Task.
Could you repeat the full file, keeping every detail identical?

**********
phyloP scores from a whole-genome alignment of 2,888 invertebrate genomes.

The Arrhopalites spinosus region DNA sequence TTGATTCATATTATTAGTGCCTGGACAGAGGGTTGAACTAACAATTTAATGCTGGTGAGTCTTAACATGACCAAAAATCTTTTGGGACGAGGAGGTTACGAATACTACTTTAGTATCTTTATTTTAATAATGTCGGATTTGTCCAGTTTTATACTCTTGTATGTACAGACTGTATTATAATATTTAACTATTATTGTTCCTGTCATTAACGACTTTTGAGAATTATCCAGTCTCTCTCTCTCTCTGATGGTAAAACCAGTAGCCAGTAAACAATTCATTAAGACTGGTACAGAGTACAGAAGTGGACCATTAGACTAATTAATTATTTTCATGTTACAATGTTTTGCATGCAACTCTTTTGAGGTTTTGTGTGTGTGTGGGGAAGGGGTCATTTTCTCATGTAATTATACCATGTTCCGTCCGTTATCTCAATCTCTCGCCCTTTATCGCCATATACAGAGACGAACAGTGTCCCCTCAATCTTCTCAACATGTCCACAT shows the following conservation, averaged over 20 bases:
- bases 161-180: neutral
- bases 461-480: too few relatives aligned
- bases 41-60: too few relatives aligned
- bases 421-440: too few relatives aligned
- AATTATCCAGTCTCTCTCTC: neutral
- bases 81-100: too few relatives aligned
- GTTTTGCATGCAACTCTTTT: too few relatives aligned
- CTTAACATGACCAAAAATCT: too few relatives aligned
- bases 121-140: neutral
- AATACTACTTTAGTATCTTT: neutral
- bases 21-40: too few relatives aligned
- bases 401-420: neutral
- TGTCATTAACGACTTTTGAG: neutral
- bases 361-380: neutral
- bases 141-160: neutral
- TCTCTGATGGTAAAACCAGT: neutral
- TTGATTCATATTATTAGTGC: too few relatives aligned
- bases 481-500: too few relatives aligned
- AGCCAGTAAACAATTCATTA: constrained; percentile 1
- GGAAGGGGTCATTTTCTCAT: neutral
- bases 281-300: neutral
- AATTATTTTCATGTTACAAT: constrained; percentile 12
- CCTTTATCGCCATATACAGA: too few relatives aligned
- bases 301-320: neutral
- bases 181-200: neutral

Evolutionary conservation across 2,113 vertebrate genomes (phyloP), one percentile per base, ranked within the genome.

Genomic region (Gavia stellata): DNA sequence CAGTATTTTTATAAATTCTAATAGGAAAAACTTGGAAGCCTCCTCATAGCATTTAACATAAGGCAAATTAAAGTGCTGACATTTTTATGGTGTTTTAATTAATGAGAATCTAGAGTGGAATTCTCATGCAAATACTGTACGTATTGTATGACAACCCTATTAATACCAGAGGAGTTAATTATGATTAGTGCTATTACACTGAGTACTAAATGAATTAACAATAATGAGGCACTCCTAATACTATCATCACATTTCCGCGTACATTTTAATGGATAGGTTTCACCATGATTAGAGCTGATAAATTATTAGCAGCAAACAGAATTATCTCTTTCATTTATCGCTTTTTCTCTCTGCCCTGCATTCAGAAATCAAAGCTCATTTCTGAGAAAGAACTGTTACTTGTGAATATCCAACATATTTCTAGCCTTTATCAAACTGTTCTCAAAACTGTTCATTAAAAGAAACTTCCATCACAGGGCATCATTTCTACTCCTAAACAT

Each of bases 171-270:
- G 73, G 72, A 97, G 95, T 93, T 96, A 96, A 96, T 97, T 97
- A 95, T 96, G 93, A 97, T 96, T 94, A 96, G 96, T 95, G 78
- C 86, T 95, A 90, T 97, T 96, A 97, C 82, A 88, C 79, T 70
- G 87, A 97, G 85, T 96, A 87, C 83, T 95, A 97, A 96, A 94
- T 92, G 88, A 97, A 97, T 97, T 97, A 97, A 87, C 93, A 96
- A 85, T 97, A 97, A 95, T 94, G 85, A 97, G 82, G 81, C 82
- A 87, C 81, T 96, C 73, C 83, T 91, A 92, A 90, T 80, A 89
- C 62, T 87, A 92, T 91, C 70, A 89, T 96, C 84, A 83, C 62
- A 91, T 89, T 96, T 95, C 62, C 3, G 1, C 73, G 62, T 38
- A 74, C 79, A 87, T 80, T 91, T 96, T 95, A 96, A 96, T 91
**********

phyloP scores from a whole-genome alignment of 2,888 invertebrate genomes.

The Arrhopalites spinosus region DNA sequence TTGATTCATATTATTAGTGCCTGGACAGAGGGTTGAACTAACAATTTAATGCTGGTGAGTCTTAACATGACCAAAAATCTTTTGGGACGAGGAGGTTACGAATACTACTTTAGTATCTTTATTTTAATAATGTCGGATTTGTCCAGTTTTATACTCTTGTATGTACAGACTGTATTATAATATTTAACTATTATTGTTCCTGTCATTAACGACTTTTGAGAATTATCCAGTCTCTCTCTCTCTCTGATGGTAAAACCAGTAGCCAGTAAACAATTCATTAAGACTGGTACAGAGTACAGAAGTGGACCATTAGACTAATTAATTATTTTCATGTTACAATGTTTTGCATGCAACTCTTTTGAGGTTTTGTGTGTGTGTGGGGAAGGGGTCATTTTCTCATGTAATTATACCATGTTCCGTCCGTTATCTCAATCTCTCGCCCTTTATCGCCATATACAGAGACGAACAGTGTCCCCTCAATCTTCTCAACATGTCCACAT shows the following conservation, averaged over 20 bases:
- bases 161-180: neutral
- bases 461-480: too few relatives aligned
- bases 41-60: too few relatives aligned
- bases 421-440: too few relatives aligned
- AATTATCCAGTCTCTCTCTC: neutral
- bases 81-100: too few relatives aligned
- GTTTTGCATGCAACTCTTTT: too few relatives aligned
- CTTAACATGACCAAAAATCT: too few relatives aligned
- bases 121-140: neutral
- AATACTACTTTAGTATCTTT: neutral
- bases 21-40: too few relatives aligned
- bases 401-420: neutral
- TGTCATTAACGACTTTTGAG: neutral
- bases 361-380: neutral
- bases 141-160: neutral
- TCTCTGATGGTAAAACCAGT: neutral
- TTGATTCATATTATTAGTGC: too few relatives aligned
- bases 481-500: too few relatives aligned
- AGCCAGTAAACAATTCATTA: constrained; percentile 1
- GGAAGGGGTCATTTTCTCAT: neutral
- bases 281-300: neutral
- AATTATTTTCATGTTACAAT: constrained; percentile 12
- CCTTTATCGCCATATACAGA: too few relatives aligned
- bases 301-320: neutral
- bases 181-200: neutral

Evolutionary conservation across 2,113 vertebrate genomes (phyloP), one percentile per base, ranked within the genome.

Genomic region (Gavia stellata): DNA sequence CAGTATTTTTATAAATTCTAATAGGAAAAACTTGGAAGCCTCCTCATAGCATTTAACATAAGGCAAATTAAAGTGCTGACATTTTTATGGTGTTTTAATTAATGAGAATCTAGAGTGGAATTCTCATGCAAATACTGTACGTATTGTATGACAACCCTATTAATACCAGAGGAGTTAATTATGATTAGTGCTATTACACTGAGTACTAAATGAATTAACAATAATGAGGCACTCCTAATACTATCATCACATTTCCGCGTACATTTTAATGGATAGGTTTCACCATGATTAGAGCTGATAAATTATTAGCAGCAAACAGAATTATCTCTTTCATTTATCGCTTTTTCTCTCTGCCCTGCATTCAGAAATCAAAGCTCATTTCTGAGAAAGAACTGTTACTTGTGAATATCCAACATATTTCTAGCCTTTATCAAACTGTTCTCAAAACTGTTCATTAAAAGAAACTTCCATCACAGGGCATCATTTCTACTCCTAAACAT

Each of bases 171-270:
- G 73, G 72, A 97, G 95, T 93, T 96, A 96, A 96, T 97, T 97
- A 95, T 96, G 93, A 97, T 96, T 94, A 96, G 96, T 95, G 78
- C 86, T 95, A 90, T 97, T 96, A 97, C 82, A 88, C 79, T 70
- G 87, A 97, G 85, T 96, A 87, C 83, T 95, A 97, A 96, A 94
- T 92, G 88, A 97, A 97, T 97, T 97, A 97, A 87, C 93, A 96
- A 85, T 97, A 97, A 95, T 94, G 85, A 97, G 82, G 81, C 82
- A 87, C 81, T 96, C 73, C 83, T 91, A 92, A 90, T 80, A 89
- C 62, T 87, A 92, T 91, C 70, A 89, T 96, C 84, A 83, C 62
- A 91, T 89, T 96, T 95, C 62, C 3, G 1, C 73, G 62, T 38
- A 74, C 79, A 87, T 80, T 91, T 96, T 95, A 96, A 96, T 91